The trial division of the Supreme Court was called upon to consider whether police officers at a traffic stop had a lawful power to search a car in the case of R v Morrison  QSCPR 19. The facts of that case are that at about 6.50 pm, a police officer observed the applicant’s car exit the car park of the Aspley Hotel. The officer and his partner decided to pull the applicant over for a licence check and a breath test. As the officer was conducting the breath test he noticed at least 10 small clip-seal bags on the front passenger seat.
Presence of Clip Seal Plastic Bags
Having seen the clip-seal bags, the officer decided to detain the car and its occupant for a search. He conducted a search of the vehicle, while his partner searched the applicant. The officer’s search of thevehicle located illicit drugs. Five of the clip seal bags contained quantities of methylamphetamine ranging from 0.225 grams to 2.275 grams. The total weight of the substances containing methylamphetamine was 6.711 grams. Six of the clip seal bags contained quantities of MDMA ranging from 0.317 grams to 3.507 grams. The cryovac bag contained 13.961 grams of substance. The total weight of the substances containing MDMA was 23.978 grams.
The power for police to search a motor vehicle without a warrant is contained within the Police Powers and Responsibilities Act 2000. A police officer who reasonably suspects any of the prescribed circumstances for searching a vehicle without a warrant exist may, do any of the following [Section 31(1)]. —
- stop a vehicle;
- detain a vehicle and the occupants of the vehicle;
- search a vehicle and anything in it for anything relevant to the circumstances for which the vehicle and its occupants are .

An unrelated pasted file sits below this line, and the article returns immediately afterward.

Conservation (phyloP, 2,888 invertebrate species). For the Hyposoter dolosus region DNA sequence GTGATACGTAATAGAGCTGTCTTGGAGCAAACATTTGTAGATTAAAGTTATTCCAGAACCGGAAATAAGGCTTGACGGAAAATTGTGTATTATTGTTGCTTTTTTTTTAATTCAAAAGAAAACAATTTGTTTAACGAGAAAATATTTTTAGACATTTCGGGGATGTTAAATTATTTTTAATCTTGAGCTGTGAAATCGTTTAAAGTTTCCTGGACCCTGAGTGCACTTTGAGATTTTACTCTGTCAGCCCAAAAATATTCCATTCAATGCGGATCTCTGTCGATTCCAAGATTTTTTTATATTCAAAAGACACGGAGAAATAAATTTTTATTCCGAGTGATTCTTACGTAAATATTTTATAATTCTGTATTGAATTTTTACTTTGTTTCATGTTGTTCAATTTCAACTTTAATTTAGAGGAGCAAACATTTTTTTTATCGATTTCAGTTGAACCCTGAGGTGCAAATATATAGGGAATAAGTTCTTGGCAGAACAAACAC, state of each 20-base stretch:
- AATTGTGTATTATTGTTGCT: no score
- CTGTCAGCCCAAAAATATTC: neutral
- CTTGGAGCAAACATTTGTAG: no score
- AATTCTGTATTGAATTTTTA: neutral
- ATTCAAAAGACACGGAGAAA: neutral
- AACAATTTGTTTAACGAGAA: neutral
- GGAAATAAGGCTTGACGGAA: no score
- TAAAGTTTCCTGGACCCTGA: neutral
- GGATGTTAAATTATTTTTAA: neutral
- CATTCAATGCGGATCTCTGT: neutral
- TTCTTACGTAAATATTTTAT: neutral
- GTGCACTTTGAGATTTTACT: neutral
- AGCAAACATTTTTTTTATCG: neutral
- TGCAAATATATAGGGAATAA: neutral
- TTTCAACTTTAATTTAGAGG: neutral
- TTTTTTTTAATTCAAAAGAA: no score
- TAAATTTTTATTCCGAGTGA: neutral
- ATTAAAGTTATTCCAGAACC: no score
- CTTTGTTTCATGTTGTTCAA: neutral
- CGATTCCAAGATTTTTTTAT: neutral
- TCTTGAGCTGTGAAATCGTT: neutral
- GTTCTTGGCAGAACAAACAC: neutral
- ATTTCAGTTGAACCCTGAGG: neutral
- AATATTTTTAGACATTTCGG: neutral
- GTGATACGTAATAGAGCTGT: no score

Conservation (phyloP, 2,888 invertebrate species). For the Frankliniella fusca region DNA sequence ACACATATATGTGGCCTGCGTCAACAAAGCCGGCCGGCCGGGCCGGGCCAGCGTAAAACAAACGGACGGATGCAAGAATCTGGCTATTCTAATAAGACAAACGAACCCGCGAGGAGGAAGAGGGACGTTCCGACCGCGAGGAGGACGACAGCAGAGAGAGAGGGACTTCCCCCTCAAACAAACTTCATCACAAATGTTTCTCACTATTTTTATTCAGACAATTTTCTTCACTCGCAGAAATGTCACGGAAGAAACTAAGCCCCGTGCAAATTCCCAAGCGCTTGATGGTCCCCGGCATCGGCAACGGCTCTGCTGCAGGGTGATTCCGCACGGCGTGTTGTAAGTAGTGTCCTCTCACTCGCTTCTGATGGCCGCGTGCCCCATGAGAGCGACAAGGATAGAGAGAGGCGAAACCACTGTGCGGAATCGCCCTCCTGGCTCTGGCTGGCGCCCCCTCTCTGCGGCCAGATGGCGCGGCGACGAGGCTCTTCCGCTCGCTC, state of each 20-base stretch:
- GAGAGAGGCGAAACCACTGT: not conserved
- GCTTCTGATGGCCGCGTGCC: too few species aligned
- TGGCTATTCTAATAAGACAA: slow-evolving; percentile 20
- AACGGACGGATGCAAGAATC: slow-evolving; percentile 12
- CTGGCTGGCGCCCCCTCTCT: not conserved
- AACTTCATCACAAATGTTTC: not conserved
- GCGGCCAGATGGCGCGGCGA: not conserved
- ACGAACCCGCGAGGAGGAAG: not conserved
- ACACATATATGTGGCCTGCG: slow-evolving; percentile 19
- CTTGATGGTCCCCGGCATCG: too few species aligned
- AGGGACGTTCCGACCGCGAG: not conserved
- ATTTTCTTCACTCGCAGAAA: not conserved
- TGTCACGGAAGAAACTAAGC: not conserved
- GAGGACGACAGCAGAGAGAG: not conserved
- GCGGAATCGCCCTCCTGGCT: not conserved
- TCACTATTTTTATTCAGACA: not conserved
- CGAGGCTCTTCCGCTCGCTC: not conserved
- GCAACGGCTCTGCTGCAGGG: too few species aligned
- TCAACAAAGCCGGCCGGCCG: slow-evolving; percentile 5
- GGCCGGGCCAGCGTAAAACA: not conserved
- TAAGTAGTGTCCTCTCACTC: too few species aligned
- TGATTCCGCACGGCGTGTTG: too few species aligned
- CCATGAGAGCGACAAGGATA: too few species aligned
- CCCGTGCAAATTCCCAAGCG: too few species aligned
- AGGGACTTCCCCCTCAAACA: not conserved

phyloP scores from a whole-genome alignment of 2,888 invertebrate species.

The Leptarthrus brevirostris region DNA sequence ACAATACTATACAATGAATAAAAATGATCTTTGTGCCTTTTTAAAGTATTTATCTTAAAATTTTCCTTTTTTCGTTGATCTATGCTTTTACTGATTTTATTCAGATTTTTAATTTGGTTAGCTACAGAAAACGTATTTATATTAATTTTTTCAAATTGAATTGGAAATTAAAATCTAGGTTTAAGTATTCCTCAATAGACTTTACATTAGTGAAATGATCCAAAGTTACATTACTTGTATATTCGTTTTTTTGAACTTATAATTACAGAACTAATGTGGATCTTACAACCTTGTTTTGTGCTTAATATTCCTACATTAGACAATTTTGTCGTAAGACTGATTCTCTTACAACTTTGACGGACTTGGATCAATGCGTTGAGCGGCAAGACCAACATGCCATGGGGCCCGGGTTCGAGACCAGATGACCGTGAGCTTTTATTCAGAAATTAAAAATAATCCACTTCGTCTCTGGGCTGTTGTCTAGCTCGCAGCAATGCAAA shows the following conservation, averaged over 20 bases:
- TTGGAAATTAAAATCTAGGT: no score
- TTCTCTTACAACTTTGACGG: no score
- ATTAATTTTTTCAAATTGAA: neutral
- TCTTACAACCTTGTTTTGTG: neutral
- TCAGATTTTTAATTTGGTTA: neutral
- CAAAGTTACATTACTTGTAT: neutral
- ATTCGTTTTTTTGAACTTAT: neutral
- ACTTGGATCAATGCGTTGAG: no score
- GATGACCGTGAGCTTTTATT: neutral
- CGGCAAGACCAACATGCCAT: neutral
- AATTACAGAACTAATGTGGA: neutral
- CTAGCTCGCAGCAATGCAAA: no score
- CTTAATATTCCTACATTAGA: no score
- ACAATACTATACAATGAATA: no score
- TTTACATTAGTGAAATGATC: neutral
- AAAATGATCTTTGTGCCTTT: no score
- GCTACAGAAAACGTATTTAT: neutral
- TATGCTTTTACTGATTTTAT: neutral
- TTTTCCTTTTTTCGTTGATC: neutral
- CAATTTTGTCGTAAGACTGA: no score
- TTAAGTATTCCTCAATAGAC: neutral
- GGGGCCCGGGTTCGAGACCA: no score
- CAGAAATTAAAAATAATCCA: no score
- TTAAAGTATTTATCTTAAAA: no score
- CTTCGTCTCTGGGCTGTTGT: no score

In Morrison, His Honour, Justice Applegarth was not persuaded that the mere observation of clip seal plastic bags on the passenger seat was sufficient to ground a reasonable suspicion that drugs were in the vehicle.
The ubiquitous use of clip-seal bags by methamphetamine users and drug dealers does not make it reasonable to suspect that most people with unused clip-seal bags in their cars are in possession of dangerous drugs.Applegarth J, R v Morrison  QSCPR 19 at 25
His Honour held that it may take little in addition to the presence of clip-seal bags to give rise to the required reasonable suspicion. Matters such as:
- The appearance and the demeanour of the motorist;
- Roadside or other inquiries that reveal a criminal history or criminal intelligence which links the person to drug use; or
- The presence of the person at or leaving a place known to be a location at which drug deals happen.
Discretion to exclude evidence
Justice Applegarth concluded that, the officer’s suspicion was not based on grounds that were reasonable in the circumstances. Accordingly the search was not authorised by s 31(1)(c) of the Act. Having determined that the search of the motor vehicle was unlawful the court was then required to exercise its discretion to determine whether the evidence should be excluded. In considering this issue the Court looked at the following features:
- whether the unlawfulness was a deliberate or reckless disregard of the law, as distinct from a mere oversight or accidental non-compliance with the law;
- the cogency of the evidence and whether the nature of the illegality affects the cogency of the evidence so obtained;
- the importance of the evidence in the proceeding
- the nature and seriousness of the offence;
- the nature of the unlawful conduct;
- whether such conduct is encouraged or tolerated by those in higher authority in the police force; and
- how easy it would have been to comply with the law.
In the end result the Court found that the police acted in good faith. They honestly believed there were sufficient grounds to search the car and did not act in reckless disregard of the law. The relevant factors, when balanced, strongly supported the admission of the evidence. and the Court declined to exclude the evidence.
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